Note:  Do not rely on this information. It is very old.


Sabeans, a religious sect of Mesopotamia about the lower Euphrates and in the neighboring Persian Valley of the Karun River; are so named by the Arabs from one of their prophets, but call themselves Mendayaha -- i.e. "disciples of John." Their religion is a mixture of Jewish, Muslim, Christian, and even pagan rites, embodied in the Sidra, a sacred books supposed to be handed down through Seth and Enoch from Adam. It is written in the Chaldean language, a Semitic dialect related to Syriac, with a peculiar character of Phoenician origin, but with a complete vowel system attached to the consonants, as in Ethiopic. Formerly very numerous, especially in the Basra District, they were reduced in 1875 to about 8000 in Mesopotamia, and a few scattered communities in Persia; headquarters Suk-esh-Shiok, in the territory of the Montefik Arabs, 224 miles from Baghdad. (Comptes Rendus, Acad. des Inscriptions, March, 1878.)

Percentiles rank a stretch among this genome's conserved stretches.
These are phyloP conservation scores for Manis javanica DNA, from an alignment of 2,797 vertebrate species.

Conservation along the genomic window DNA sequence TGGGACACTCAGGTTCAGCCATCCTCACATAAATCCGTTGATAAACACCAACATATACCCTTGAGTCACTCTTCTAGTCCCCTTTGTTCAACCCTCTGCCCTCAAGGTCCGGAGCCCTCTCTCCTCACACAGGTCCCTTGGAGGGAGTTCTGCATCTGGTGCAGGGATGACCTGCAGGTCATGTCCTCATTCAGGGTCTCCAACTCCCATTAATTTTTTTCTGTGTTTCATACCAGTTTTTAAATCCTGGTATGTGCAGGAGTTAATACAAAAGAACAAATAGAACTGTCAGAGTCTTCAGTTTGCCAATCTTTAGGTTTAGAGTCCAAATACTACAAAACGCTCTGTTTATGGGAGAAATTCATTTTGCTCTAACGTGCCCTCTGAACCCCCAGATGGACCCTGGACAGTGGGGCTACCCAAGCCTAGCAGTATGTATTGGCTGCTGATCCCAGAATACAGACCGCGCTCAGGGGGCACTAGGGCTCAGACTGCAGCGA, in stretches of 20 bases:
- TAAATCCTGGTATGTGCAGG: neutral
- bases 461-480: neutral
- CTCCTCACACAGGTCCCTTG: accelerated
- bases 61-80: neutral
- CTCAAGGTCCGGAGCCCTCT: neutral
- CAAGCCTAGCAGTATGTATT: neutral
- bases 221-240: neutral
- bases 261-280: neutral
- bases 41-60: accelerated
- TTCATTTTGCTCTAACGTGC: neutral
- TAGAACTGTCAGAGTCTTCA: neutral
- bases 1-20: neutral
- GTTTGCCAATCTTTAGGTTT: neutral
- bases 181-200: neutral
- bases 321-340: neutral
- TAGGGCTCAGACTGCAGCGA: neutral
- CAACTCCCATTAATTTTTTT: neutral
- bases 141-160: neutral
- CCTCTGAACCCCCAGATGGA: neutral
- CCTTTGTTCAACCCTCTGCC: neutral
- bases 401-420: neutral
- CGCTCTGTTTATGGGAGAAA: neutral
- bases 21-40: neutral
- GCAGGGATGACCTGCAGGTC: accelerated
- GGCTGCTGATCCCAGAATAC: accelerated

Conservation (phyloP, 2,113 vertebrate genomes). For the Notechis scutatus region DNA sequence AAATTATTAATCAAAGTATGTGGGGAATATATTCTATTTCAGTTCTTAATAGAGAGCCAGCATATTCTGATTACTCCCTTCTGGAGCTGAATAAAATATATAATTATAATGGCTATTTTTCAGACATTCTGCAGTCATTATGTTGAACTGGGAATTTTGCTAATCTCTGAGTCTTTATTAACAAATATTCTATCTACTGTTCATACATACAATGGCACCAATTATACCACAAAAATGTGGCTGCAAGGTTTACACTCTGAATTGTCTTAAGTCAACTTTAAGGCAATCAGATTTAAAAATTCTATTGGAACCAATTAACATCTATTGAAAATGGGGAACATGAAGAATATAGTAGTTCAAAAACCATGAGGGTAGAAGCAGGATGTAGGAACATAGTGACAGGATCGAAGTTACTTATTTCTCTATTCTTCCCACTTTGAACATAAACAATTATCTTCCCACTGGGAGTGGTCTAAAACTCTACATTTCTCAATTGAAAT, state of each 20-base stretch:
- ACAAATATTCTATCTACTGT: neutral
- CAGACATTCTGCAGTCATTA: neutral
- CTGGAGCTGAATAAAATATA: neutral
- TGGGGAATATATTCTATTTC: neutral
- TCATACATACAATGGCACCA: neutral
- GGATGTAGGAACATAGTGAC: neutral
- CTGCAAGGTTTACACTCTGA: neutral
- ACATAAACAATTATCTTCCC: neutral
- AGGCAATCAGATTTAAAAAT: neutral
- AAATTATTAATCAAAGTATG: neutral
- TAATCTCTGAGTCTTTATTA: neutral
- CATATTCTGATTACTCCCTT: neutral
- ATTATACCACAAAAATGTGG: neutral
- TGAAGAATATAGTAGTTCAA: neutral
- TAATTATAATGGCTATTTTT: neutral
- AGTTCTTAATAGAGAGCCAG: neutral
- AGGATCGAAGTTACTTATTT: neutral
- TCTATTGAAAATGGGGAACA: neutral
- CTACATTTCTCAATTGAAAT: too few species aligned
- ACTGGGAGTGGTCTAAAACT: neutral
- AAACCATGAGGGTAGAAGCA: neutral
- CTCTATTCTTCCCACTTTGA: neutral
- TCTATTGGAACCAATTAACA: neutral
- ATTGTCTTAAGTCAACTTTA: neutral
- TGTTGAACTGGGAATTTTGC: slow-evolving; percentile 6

“But seek first his kingdom and his righteousness, and all these things will be given to you as well.”
Matthew 6:33